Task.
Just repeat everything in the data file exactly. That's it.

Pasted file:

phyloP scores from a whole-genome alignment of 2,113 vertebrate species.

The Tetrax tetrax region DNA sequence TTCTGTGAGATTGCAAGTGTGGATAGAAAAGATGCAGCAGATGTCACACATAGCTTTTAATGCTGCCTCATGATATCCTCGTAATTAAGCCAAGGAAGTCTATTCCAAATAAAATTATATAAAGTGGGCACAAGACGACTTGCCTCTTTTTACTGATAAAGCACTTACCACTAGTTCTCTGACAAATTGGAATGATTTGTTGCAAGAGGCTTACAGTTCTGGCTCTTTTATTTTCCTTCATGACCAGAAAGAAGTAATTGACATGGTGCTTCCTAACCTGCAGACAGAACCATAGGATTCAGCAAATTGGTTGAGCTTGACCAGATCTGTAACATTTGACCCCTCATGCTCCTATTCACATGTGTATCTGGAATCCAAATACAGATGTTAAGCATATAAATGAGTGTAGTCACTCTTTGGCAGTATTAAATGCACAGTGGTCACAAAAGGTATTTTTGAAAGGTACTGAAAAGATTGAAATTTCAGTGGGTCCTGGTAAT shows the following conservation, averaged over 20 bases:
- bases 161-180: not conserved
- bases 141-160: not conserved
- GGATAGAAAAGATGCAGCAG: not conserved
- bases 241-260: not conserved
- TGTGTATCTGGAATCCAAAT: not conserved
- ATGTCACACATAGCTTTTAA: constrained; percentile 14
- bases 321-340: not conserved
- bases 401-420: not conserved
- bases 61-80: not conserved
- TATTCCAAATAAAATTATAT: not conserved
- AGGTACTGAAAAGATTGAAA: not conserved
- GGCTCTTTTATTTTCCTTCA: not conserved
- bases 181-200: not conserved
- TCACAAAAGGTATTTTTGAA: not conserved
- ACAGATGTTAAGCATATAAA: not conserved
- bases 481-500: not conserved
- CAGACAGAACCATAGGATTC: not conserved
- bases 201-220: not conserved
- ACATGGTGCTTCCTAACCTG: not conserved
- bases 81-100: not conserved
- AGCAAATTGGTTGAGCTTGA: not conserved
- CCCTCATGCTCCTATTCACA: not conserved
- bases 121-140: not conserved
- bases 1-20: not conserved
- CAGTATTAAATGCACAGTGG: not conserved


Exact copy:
phyloP scores from a whole-genome alignment of 2,113 vertebrate species.

The Tetrax tetrax region DNA sequence TTCTGTGAGATTGCAAGTGTGGATAGAAAAGATGCAGCAGATGTCACACATAGCTTTTAATGCTGCCTCATGATATCCTCGTAATTAAGCCAAGGAAGTCTATTCCAAATAAAATTATATAAAGTGGGCACAAGACGACTTGCCTCTTTTTACTGATAAAGCACTTACCACTAGTTCTCTGACAAATTGGAATGATTTGTTGCAAGAGGCTTACAGTTCTGGCTCTTTTATTTTCCTTCATGACCAGAAAGAAGTAATTGACATGGTGCTTCCTAACCTGCAGACAGAACCATAGGATTCAGCAAATTGGTTGAGCTTGACCAGATCTGTAACATTTGACCCCTCATGCTCCTATTCACATGTGTATCTGGAATCCAAATACAGATGTTAAGCATATAAATGAGTGTAGTCACTCTTTGGCAGTATTAAATGCACAGTGGTCACAAAAGGTATTTTTGAAAGGTACTGAAAAGATTGAAATTTCAGTGGGTCCTGGTAAT shows the following conservation, averaged over 20 bases:
- bases 161-180: not conserved
- bases 141-160: not conserved
- GGATAGAAAAGATGCAGCAG: not conserved
- bases 241-260: not conserved
- TGTGTATCTGGAATCCAAAT: not conserved
- ATGTCACACATAGCTTTTAA: constrained; percentile 14
- bases 321-340: not conserved
- bases 401-420: not conserved
- bases 61-80: not conserved
- TATTCCAAATAAAATTATAT: not conserved
- AGGTACTGAAAAGATTGAAA: not conserved
- GGCTCTTTTATTTTCCTTCA: not conserved
- bases 181-200: not conserved
- TCACAAAAGGTATTTTTGAA: not conserved
- ACAGATGTTAAGCATATAAA: not conserved
- bases 481-500: not conserved
- CAGACAGAACCATAGGATTC: not conserved
- bases 201-220: not conserved
- ACATGGTGCTTCCTAACCTG: not conserved
- bases 81-100: not conserved
- AGCAAATTGGTTGAGCTTGA: not conserved
- CCCTCATGCTCCTATTCACA: not conserved
- bases 121-140: not conserved
- bases 1-20: not conserved
- CAGTATTAAATGCACAGTGG: not conserved